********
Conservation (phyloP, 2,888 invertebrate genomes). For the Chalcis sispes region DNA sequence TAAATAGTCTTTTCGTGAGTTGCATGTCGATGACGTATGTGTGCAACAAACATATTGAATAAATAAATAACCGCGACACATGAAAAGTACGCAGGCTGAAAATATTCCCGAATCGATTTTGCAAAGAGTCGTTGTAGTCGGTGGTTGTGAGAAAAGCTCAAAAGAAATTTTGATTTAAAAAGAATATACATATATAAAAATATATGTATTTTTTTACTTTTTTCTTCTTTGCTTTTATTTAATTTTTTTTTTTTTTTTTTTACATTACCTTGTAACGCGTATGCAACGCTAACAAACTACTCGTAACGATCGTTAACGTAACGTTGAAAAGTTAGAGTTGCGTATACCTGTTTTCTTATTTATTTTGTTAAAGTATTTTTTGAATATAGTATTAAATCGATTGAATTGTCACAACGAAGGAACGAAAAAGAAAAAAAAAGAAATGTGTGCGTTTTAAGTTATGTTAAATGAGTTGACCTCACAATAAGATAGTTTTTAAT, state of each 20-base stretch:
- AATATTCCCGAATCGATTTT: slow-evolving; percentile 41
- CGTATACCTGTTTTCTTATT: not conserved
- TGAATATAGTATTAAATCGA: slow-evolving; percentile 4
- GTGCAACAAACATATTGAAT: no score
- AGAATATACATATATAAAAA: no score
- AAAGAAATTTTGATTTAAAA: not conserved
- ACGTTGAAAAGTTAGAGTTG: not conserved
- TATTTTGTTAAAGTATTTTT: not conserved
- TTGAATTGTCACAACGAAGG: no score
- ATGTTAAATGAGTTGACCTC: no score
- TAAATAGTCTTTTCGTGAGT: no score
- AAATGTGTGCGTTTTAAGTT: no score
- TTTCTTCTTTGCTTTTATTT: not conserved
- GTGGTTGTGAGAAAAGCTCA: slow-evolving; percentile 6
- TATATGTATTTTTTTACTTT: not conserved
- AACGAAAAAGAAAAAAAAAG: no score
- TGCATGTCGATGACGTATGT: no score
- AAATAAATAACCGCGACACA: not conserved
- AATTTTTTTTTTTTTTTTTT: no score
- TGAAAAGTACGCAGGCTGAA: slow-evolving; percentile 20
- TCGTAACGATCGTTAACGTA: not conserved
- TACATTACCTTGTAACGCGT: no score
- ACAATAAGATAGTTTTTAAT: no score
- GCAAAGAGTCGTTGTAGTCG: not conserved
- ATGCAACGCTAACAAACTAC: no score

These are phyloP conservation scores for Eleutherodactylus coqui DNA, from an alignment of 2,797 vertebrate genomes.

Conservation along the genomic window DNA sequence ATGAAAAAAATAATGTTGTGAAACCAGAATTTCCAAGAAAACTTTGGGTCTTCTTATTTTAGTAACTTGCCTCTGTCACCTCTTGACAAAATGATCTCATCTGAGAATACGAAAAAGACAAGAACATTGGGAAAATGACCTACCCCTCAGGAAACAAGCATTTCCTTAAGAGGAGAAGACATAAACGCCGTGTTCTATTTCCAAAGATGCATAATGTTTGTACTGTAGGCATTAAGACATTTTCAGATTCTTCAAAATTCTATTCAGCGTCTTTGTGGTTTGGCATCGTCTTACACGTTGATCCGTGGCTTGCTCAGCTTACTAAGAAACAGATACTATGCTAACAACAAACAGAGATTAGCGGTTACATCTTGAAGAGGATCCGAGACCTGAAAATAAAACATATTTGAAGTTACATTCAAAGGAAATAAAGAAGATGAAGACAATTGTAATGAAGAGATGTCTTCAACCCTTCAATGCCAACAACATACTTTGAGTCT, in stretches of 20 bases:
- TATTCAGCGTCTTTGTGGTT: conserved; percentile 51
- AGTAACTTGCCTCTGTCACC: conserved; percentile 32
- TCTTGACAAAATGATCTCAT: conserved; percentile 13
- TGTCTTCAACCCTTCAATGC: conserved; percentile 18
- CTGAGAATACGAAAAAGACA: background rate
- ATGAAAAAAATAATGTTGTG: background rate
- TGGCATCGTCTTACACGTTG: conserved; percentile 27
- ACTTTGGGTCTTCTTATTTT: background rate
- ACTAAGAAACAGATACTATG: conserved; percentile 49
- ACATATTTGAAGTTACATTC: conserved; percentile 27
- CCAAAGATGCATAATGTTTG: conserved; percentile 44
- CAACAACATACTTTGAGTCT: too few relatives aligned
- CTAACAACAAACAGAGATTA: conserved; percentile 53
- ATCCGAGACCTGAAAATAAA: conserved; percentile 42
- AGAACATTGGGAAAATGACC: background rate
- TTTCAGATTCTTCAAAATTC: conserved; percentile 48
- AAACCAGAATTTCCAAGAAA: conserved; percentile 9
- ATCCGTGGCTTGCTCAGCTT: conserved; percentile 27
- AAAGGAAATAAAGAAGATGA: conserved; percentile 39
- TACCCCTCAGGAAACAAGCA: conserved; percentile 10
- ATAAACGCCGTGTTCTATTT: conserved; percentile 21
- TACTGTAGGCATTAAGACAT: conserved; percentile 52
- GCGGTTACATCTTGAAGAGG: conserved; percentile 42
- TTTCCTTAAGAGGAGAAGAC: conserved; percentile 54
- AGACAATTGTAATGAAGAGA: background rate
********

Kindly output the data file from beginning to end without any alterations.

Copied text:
Conservation (phyloP, 2,888 invertebrate genomes). For the Chalcis sispes region DNA sequence TAAATAGTCTTTTCGTGAGTTGCATGTCGATGACGTATGTGTGCAACAAACATATTGAATAAATAAATAACCGCGACACATGAAAAGTACGCAGGCTGAAAATATTCCCGAATCGATTTTGCAAAGAGTCGTTGTAGTCGGTGGTTGTGAGAAAAGCTCAAAAGAAATTTTGATTTAAAAAGAATATACATATATAAAAATATATGTATTTTTTTACTTTTTTCTTCTTTGCTTTTATTTAATTTTTTTTTTTTTTTTTTTACATTACCTTGTAACGCGTATGCAACGCTAACAAACTACTCGTAACGATCGTTAACGTAACGTTGAAAAGTTAGAGTTGCGTATACCTGTTTTCTTATTTATTTTGTTAAAGTATTTTTTGAATATAGTATTAAATCGATTGAATTGTCACAACGAAGGAACGAAAAAGAAAAAAAAAGAAATGTGTGCGTTTTAAGTTATGTTAAATGAGTTGACCTCACAATAAGATAGTTTTTAAT, state of each 20-base stretch:
- AATATTCCCGAATCGATTTT: slow-evolving; percentile 41
- CGTATACCTGTTTTCTTATT: not conserved
- TGAATATAGTATTAAATCGA: slow-evolving; percentile 4
- GTGCAACAAACATATTGAAT: no score
- AGAATATACATATATAAAAA: no score
- AAAGAAATTTTGATTTAAAA: not conserved
- ACGTTGAAAAGTTAGAGTTG: not conserved
- TATTTTGTTAAAGTATTTTT: not conserved
- TTGAATTGTCACAACGAAGG: no score
- ATGTTAAATGAGTTGACCTC: no score
- TAAATAGTCTTTTCGTGAGT: no score
- AAATGTGTGCGTTTTAAGTT: no score
- TTTCTTCTTTGCTTTTATTT: not conserved
- GTGGTTGTGAGAAAAGCTCA: slow-evolving; percentile 6
- TATATGTATTTTTTTACTTT: not conserved
- AACGAAAAAGAAAAAAAAAG: no score
- TGCATGTCGATGACGTATGT: no score
- AAATAAATAACCGCGACACA: not conserved
- AATTTTTTTTTTTTTTTTTT: no score
- TGAAAAGTACGCAGGCTGAA: slow-evolving; percentile 20
- TCGTAACGATCGTTAACGTA: not conserved
- TACATTACCTTGTAACGCGT: no score
- ACAATAAGATAGTTTTTAAT: no score
- GCAAAGAGTCGTTGTAGTCG: not conserved
- ATGCAACGCTAACAAACTAC: no score

These are phyloP conservation scores for Eleutherodactylus coqui DNA, from an alignment of 2,797 vertebrate genomes.

Conservation along the genomic window DNA sequence ATGAAAAAAATAATGTTGTGAAACCAGAATTTCCAAGAAAACTTTGGGTCTTCTTATTTTAGTAACTTGCCTCTGTCACCTCTTGACAAAATGATCTCATCTGAGAATACGAAAAAGACAAGAACATTGGGAAAATGACCTACCCCTCAGGAAACAAGCATTTCCTTAAGAGGAGAAGACATAAACGCCGTGTTCTATTTCCAAAGATGCATAATGTTTGTACTGTAGGCATTAAGACATTTTCAGATTCTTCAAAATTCTATTCAGCGTCTTTGTGGTTTGGCATCGTCTTACACGTTGATCCGTGGCTTGCTCAGCTTACTAAGAAACAGATACTATGCTAACAACAAACAGAGATTAGCGGTTACATCTTGAAGAGGATCCGAGACCTGAAAATAAAACATATTTGAAGTTACATTCAAAGGAAATAAAGAAGATGAAGACAATTGTAATGAAGAGATGTCTTCAACCCTTCAATGCCAACAACATACTTTGAGTCT, in stretches of 20 bases:
- TATTCAGCGTCTTTGTGGTT: conserved; percentile 51
- AGTAACTTGCCTCTGTCACC: conserved; percentile 32
- TCTTGACAAAATGATCTCAT: conserved; percentile 13
- TGTCTTCAACCCTTCAATGC: conserved; percentile 18
- CTGAGAATACGAAAAAGACA: background rate
- ATGAAAAAAATAATGTTGTG: background rate
- TGGCATCGTCTTACACGTTG: conserved; percentile 27
- ACTTTGGGTCTTCTTATTTT: background rate
- ACTAAGAAACAGATACTATG: conserved; percentile 49
- ACATATTTGAAGTTACATTC: conserved; percentile 27
- CCAAAGATGCATAATGTTTG: conserved; percentile 44
- CAACAACATACTTTGAGTCT: too few relatives aligned
- CTAACAACAAACAGAGATTA: conserved; percentile 53
- ATCCGAGACCTGAAAATAAA: conserved; percentile 42
- AGAACATTGGGAAAATGACC: background rate
- TTTCAGATTCTTCAAAATTC: conserved; percentile 48
- AAACCAGAATTTCCAAGAAA: conserved; percentile 9
- ATCCGTGGCTTGCTCAGCTT: conserved; percentile 27
- AAAGGAAATAAAGAAGATGA: conserved; percentile 39
- TACCCCTCAGGAAACAAGCA: conserved; percentile 10
- ATAAACGCCGTGTTCTATTT: conserved; percentile 21
- TACTGTAGGCATTAAGACAT: conserved; percentile 52
- GCGGTTACATCTTGAAGAGG: conserved; percentile 42
- TTTCCTTAAGAGGAGAAGAC: conserved; percentile 54
- AGACAATTGTAATGAAGAGA: background rate